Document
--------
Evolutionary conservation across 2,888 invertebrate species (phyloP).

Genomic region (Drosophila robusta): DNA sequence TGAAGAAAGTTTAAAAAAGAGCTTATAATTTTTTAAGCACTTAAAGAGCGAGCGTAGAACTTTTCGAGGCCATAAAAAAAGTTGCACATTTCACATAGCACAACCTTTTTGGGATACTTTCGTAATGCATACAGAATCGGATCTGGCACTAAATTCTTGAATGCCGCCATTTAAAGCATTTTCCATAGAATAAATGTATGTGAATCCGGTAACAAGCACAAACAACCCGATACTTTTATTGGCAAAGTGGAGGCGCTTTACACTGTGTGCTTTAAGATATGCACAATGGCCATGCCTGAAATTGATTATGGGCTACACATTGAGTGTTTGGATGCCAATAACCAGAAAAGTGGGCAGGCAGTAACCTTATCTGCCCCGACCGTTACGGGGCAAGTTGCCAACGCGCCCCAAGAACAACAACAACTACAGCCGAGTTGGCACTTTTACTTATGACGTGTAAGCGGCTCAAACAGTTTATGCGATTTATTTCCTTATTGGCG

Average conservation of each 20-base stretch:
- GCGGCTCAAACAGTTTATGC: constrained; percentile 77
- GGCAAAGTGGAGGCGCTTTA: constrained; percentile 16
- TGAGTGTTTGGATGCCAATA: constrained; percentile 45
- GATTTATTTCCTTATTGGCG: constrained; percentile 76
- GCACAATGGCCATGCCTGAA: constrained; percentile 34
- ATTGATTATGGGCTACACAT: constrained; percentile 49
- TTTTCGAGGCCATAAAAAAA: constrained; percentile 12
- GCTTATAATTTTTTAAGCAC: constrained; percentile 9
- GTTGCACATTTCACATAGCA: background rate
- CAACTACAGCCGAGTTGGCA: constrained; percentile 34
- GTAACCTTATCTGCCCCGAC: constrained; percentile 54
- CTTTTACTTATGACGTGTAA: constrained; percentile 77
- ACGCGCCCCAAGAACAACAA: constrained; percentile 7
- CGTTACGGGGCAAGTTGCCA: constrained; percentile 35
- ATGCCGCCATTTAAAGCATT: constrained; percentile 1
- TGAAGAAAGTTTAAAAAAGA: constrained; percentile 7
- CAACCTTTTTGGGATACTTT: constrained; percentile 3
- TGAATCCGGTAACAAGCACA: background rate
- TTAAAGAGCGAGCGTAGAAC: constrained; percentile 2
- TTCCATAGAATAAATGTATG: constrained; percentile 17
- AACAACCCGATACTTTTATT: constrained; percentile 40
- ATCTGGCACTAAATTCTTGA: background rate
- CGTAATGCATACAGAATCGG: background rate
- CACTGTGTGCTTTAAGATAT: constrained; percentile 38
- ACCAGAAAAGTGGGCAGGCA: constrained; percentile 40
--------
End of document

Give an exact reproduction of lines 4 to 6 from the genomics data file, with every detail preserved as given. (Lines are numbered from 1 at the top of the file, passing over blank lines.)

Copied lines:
- GCGGCTCAAACAGTTTATGC: constrained; percentile 77
- GGCAAAGTGGAGGCGCTTTA: constrained; percentile 16
- TGAGTGTTTGGATGCCAATA: constrained; percentile 45